He attempts in several of his other songs to escape his heart and to continue distracting himself from the sense of emptiness that his longing provokes in him. Take Amorfoda (a Portuguese slang term meaning “f*cking love” or “a f*cked up love”). On one hand, he wants to forget about the woman who broke his heart (“I don’t want anyone to talk to me about love, I’m tired of it”, “I want you to feel what I’m feeling, I wish I were like you without any feelings, I want to get you out of my mind”). On the other, he briefly questions the meaning of his pain (“I’m asking God if love truly exists” “why if I’ve been so good have you done all this sh*t to me?”).
He further attempts to distract himself from heartbreak in Ni Bien Ni Mal (Neither Good Nor Bad). “Without you, I’m neither good nor bad. What’s done is done, I’m not gonna call you anymore…to stop thinking of you, I’m gonna smoke.” This song speaks to another important dimension of the New Religion of Optimistic Nihilism: the use of marijuana as a neutralizing agent. The central doctrine is the belief that the point of life is to be content, neither full of joy nor depressed…we could say that the ideal is neutrality. While the heart insists on longing for more and teeters between these two extremes, weed can bring us to a “healthy balance” between the two. No wonder it’s rapidly increasing in popularity among Gens Y and Z. With weed, “estamos bien.” We don’t need to worry about that sense of emptiness or inadequacy. We’re all good.
Bad Bunny returns to weed and numerous other distractions in his guest verse on Karol G’s Ahora Me Llama (Now He’s Calling Me). “She wants to get back with me, but I don’t give a f*ck” he proclaims. He boasts again about his sexcapades, celebrating the fact that he has 23 partners “like Mike.” He finds solace in individualism, or as he puts it, in “doing [his] thing”: “I’m doing much better single. I hang out, drink, smoke, I do whatever I want.”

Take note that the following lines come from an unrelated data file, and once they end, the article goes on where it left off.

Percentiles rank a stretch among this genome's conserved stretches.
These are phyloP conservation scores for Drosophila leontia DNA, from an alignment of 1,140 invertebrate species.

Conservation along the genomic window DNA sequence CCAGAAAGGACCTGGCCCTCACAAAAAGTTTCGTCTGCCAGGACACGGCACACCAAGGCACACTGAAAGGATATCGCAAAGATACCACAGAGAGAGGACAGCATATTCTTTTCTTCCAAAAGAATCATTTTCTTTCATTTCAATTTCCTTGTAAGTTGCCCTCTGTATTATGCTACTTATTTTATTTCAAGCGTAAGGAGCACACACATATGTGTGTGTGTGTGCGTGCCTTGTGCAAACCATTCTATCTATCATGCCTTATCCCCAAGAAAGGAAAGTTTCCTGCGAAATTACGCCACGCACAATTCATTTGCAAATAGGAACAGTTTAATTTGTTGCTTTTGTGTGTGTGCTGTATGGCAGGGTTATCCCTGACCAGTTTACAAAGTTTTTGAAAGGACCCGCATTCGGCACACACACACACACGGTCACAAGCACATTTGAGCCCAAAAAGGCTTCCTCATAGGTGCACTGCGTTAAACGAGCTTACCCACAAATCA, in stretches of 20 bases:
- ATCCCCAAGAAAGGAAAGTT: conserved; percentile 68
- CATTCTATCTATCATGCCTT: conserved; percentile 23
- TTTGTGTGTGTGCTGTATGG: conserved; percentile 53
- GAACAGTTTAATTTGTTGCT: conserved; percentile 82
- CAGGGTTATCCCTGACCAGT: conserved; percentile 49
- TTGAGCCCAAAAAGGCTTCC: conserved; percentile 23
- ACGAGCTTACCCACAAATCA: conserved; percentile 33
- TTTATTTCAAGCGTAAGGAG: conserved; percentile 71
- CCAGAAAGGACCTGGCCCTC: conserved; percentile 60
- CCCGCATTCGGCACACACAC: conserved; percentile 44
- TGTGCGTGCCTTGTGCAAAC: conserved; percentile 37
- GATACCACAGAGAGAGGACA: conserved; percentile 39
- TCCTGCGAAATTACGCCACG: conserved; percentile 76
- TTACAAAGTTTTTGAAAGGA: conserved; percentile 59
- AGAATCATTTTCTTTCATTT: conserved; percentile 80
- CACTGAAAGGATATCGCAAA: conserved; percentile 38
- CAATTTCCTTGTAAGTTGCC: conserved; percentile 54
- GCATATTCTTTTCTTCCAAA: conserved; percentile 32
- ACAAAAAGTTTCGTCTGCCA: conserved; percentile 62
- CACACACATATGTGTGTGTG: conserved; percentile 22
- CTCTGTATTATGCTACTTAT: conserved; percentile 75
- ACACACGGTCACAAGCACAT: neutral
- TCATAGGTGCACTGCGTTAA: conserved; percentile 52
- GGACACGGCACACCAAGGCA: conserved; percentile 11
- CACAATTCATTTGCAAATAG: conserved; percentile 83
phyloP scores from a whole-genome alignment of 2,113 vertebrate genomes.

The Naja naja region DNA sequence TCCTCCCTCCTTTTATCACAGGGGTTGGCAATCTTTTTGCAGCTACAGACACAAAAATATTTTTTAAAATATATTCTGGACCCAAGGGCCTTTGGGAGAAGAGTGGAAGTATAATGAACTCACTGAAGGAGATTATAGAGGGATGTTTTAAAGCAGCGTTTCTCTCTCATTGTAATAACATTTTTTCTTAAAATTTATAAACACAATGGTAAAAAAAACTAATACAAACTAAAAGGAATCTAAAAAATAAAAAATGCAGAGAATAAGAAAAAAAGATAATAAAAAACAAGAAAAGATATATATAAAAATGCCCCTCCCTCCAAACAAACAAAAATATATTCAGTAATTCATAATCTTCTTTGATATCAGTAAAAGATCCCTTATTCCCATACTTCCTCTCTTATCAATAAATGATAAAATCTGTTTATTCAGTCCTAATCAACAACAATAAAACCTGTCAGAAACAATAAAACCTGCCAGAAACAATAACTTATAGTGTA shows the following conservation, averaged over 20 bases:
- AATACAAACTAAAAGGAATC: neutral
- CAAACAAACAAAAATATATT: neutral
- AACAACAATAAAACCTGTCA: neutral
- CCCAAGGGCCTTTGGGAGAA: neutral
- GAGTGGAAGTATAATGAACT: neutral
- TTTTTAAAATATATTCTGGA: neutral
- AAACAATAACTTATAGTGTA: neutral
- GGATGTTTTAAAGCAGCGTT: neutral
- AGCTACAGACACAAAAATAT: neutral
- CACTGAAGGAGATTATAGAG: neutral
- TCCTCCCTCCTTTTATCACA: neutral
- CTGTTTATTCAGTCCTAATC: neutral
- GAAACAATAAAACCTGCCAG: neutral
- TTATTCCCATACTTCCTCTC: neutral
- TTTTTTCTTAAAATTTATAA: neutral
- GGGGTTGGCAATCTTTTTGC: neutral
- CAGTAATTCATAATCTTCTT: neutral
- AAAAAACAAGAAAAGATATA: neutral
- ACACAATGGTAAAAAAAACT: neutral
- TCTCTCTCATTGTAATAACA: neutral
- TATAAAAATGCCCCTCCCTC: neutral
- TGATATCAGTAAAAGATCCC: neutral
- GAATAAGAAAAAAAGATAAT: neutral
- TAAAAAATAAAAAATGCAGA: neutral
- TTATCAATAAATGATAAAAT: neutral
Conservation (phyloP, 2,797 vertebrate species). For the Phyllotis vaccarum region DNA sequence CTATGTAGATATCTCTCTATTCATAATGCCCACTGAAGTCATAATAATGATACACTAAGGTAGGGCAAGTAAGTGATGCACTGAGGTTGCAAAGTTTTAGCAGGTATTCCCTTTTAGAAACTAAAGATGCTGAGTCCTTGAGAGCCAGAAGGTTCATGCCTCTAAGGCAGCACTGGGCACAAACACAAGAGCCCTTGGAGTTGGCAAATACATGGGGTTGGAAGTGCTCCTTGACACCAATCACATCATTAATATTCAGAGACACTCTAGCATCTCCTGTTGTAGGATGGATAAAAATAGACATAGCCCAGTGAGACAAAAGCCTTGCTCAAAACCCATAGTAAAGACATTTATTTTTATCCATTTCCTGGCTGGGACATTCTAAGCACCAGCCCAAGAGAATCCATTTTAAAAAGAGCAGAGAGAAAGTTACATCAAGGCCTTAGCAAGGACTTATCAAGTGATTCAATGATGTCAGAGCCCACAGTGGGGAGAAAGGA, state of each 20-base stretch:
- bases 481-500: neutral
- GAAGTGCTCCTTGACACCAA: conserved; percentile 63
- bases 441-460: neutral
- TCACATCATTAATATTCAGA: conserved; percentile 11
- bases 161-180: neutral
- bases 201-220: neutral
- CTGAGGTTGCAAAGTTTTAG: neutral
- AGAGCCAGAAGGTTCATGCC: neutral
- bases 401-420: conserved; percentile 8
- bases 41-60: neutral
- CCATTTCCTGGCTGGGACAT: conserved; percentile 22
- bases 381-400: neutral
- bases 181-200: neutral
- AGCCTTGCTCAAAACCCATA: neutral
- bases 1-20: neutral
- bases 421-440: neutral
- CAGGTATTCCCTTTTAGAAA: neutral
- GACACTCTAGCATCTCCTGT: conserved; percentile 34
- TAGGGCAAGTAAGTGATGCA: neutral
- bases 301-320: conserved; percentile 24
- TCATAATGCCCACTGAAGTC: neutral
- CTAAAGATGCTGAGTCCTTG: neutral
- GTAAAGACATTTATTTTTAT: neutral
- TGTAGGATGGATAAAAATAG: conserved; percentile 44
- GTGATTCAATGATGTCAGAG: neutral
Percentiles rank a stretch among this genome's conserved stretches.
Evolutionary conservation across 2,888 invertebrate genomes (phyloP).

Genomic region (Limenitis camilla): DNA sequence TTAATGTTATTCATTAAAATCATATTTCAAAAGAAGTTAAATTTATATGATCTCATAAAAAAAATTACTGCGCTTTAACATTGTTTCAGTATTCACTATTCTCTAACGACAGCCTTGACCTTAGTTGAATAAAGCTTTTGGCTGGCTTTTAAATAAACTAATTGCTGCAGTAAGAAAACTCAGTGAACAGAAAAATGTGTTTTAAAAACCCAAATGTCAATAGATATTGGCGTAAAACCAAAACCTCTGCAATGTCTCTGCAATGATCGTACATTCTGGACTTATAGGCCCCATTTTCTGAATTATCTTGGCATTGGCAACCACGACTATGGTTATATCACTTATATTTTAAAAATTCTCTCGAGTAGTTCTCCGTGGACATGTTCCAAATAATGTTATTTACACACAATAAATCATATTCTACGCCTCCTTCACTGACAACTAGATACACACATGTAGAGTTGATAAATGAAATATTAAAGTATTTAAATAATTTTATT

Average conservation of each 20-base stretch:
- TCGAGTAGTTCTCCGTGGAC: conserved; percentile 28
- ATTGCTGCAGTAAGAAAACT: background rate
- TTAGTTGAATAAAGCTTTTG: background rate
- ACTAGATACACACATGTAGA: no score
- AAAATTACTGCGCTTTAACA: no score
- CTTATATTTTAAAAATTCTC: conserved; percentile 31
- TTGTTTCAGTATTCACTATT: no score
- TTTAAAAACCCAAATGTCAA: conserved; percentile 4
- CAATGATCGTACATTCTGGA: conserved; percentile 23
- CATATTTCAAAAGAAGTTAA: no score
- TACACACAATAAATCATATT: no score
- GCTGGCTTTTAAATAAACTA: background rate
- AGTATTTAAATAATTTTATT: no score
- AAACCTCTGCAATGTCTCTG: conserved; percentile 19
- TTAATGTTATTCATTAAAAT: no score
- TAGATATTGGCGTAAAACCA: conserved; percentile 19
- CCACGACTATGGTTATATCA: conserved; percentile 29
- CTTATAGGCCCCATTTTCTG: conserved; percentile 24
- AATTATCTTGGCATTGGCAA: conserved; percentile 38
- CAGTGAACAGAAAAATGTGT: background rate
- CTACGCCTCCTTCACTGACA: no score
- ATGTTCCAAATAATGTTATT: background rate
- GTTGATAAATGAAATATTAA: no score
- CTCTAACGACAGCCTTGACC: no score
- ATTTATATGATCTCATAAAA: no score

But once again, the distractions fall short. The illusion of individualism cannot hold up against his heart’s demand for love, for affirmation from another, and in the case of RLNDT (Rolandito), for the ultimate truth of his identity. The song is named after the infamous case of Rolando Salas Jusino, a kid who went missing in Puerto Rico in 1999. He implies that like Rolando, his identity went missing after his quick rise to fame. “Hello, who am I? I don’t know, I forgot.” He no longer knows where he’s headed and what he’s living for (“I forgot the coordinates of my destination, my GPS got damaged half way through the journey”).
He reveals just how dark the cloud of doubt is that hangs over his boasting and superficial sense of contentment. “There are days when I can’t talk to myself, and I don’t know how to navigate through this darkness. I don’t know if I let myself get carried away, but I don’t trust lighthouses. Because trusting has always been expensive for me and has left despair in my heart.” He admits that he’s not able to answer the questions he’s plagued with, nor is he able to pull himself out of his sense of being lost. “I don’t believe in the stars or horoscopes…I don’t know if I should talk to God…I don’t know if my guardian angel wants to watch out for me…Am I imposing the fear I have on myself? Is it how I was raised or how I was born? Something I heard or saw? As much as I love it, it doesn’t make me happy. Is it that I don’t love it, or that I’m not really made for this?”
This constant back and forth in Bad Bunny’s songs speaks to the current cultural moment we find ourselves in. For those caught between these last two generations, the traditional frameworks offered by transcendent religious beliefs and secular humanism no longer are seen as viable options for making sense of daily experiences. This existential crisis, the constant teetering between these poles, can prove exhausting. Where can they find respite?
This article is the second in a three part series on Bad Bunny and Optimistic Nihilism. Stay tuned for part three.